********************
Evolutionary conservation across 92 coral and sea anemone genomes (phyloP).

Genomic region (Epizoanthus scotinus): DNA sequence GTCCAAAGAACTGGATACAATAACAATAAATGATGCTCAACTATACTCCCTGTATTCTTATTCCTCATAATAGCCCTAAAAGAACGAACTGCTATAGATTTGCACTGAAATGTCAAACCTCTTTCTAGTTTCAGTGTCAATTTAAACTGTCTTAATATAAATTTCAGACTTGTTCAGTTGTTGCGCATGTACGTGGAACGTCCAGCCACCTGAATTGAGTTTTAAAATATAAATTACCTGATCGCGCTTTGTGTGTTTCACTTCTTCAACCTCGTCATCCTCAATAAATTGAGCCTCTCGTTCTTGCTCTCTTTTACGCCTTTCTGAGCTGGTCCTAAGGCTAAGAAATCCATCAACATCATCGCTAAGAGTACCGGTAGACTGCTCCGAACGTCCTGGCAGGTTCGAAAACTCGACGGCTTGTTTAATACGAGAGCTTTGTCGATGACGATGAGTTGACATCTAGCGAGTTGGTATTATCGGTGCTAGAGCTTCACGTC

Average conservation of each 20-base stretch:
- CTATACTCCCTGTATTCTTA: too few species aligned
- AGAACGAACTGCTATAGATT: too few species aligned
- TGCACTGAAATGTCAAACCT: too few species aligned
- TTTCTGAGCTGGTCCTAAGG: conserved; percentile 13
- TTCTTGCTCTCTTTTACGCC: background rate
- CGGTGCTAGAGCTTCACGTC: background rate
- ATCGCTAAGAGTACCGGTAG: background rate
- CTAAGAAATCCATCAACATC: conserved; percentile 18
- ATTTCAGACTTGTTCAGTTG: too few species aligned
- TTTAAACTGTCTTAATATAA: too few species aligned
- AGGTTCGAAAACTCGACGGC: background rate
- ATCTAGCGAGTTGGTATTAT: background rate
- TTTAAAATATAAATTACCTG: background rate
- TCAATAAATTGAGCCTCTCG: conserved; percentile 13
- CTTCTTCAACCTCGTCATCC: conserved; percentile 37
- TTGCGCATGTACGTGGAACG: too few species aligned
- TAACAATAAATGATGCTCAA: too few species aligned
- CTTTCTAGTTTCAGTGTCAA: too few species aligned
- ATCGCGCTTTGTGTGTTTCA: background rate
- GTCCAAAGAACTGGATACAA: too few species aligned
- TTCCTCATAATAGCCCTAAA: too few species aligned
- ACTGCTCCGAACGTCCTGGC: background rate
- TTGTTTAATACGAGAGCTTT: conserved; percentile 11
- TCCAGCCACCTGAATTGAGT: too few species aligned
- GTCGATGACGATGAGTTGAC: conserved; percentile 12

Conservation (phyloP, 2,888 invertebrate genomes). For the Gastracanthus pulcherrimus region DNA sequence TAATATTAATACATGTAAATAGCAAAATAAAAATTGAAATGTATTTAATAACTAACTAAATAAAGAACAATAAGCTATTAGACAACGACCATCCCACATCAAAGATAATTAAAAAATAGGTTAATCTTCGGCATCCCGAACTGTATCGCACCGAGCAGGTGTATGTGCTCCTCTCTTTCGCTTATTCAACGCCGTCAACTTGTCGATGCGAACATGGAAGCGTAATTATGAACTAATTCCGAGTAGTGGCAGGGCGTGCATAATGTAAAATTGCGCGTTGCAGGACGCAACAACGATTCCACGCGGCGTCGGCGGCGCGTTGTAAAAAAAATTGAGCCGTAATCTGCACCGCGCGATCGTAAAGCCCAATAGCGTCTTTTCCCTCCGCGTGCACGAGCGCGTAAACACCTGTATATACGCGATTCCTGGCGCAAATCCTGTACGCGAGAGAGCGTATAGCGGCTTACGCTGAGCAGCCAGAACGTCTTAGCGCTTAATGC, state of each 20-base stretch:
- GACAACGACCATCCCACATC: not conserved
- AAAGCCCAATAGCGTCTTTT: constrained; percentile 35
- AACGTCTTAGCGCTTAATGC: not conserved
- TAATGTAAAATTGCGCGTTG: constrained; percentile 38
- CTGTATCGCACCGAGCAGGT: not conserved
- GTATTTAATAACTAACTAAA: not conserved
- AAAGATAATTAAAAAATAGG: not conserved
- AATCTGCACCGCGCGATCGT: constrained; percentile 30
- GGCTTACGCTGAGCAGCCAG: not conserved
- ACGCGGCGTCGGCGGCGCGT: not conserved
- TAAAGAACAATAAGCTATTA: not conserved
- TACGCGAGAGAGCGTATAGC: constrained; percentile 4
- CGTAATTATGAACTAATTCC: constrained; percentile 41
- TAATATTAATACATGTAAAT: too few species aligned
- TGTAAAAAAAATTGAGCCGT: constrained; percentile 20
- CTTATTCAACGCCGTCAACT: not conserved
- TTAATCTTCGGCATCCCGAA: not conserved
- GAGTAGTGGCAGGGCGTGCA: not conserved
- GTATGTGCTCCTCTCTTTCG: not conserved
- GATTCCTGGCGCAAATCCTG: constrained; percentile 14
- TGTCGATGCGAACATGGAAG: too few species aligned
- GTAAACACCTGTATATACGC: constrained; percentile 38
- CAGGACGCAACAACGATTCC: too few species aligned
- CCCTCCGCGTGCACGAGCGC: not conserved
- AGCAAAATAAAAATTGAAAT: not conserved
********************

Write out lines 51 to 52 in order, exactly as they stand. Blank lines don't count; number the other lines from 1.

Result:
- GTAAACACCTGTATATACGC: constrained; percentile 38
- CAGGACGCAACAACGATTCC: too few species aligned